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Jack Brooks’ work affects and informs our politics today

When we think about the wars of our past, we tend to remember and celebrate the generals, not the foot soldiers. But it was often those foot soldiers and their field officers who did the most important work. Jack Brooks was one of those field officers.

Brooks was born in Louisiana in 1922, but his family moved to Beaumont, Texas, when he was 5 and that’s where he grew up and was formed as a full Texan.

He truly was a soldier – enlisting in the Marines and serving in the Pacific in World War II.

Brooks was immediately elected to the Texas state legislature when he returned home, and in 1952, to Congress.

“He was a protégé of [then U.S. House Speaker] Sam Rayburn, a big Texan politician, and then he became a friend of LBJ,” said Brooks’ biographer, Timothy McNulty. “So, he had tutors that were really showing him the ropes and that's how, 42 years in Congress, he became known because he understood the system.”

McNulty spent years as a national, foreign and White House correspondent for the Chicago Tribune. He now teaches some classes at Duke University and, along with his son Brendan, has a new biography of Brooks called “The Meanest Man in Congress.” That’s used as an endearing term for a guy who – like Lyndon Johnson – knew how to work a room and work people to get things done.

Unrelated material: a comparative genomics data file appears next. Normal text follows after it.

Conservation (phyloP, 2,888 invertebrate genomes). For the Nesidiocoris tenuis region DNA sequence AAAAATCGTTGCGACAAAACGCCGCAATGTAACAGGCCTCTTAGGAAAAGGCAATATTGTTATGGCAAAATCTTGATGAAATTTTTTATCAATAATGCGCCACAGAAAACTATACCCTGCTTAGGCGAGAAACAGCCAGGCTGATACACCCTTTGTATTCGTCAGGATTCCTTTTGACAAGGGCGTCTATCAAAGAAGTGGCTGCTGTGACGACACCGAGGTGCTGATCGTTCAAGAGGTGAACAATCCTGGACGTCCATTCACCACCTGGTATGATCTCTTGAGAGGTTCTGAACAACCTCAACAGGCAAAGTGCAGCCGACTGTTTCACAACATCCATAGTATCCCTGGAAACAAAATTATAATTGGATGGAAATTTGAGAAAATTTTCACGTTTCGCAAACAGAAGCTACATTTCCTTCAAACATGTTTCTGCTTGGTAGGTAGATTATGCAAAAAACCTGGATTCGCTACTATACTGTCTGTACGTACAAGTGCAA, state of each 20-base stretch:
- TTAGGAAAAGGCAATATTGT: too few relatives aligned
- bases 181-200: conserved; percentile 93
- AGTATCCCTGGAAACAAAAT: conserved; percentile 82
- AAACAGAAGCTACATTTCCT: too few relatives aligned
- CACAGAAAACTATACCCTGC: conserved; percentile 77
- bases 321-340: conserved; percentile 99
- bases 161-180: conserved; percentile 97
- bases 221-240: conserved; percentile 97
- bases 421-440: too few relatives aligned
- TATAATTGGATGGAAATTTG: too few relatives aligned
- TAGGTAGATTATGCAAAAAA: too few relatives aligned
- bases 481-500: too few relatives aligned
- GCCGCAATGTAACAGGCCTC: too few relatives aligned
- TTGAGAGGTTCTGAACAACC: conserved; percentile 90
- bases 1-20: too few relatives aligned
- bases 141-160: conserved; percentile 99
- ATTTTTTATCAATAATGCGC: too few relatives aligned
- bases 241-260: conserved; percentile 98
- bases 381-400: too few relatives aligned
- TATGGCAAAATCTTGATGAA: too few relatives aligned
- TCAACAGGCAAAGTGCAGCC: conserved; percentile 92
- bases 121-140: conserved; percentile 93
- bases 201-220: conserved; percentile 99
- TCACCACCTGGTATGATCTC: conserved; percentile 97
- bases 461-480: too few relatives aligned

“When he talked to you, you were the most important person in the room, and you felt that he cared,” Brendan said.

Brooks was a key figure in the Nixon impeachment and legislation that affects us all today, like codifying the Civil Rights movement inspired by the Greensboro sit-ins into law.

“He had a real strong record on civil rights and on unions,” Timothy said.

But presidents didn’t always take Brooks’ advice. In 1994, for example, the huge crime bill that is a key issue in this year’s Democratic presidential debates was one that Brooks led the fight on – but he wanted to do it in a different way.

“He had been there for 42 years. Bill Clinton had wanted the crime bill passed and in it, Clinton wanted assault weapons banned,” Brendan said. “Brooks had separated all these bills and so that it was possible for people to vote on separate issues and still save face in the district.”

“Clinton insisted that it be all in one bill, despite Brooks telling him, 'We're going to lose, we're going to lose, bad.' And they did,” Timothy said.

Jack Brooks was one of 57 incumbent Democrats who lost their seats in Congress during the 1994 Republican wave.

See how Brooks’ work affects and informs our politics today in this edition of the Buckley Report.

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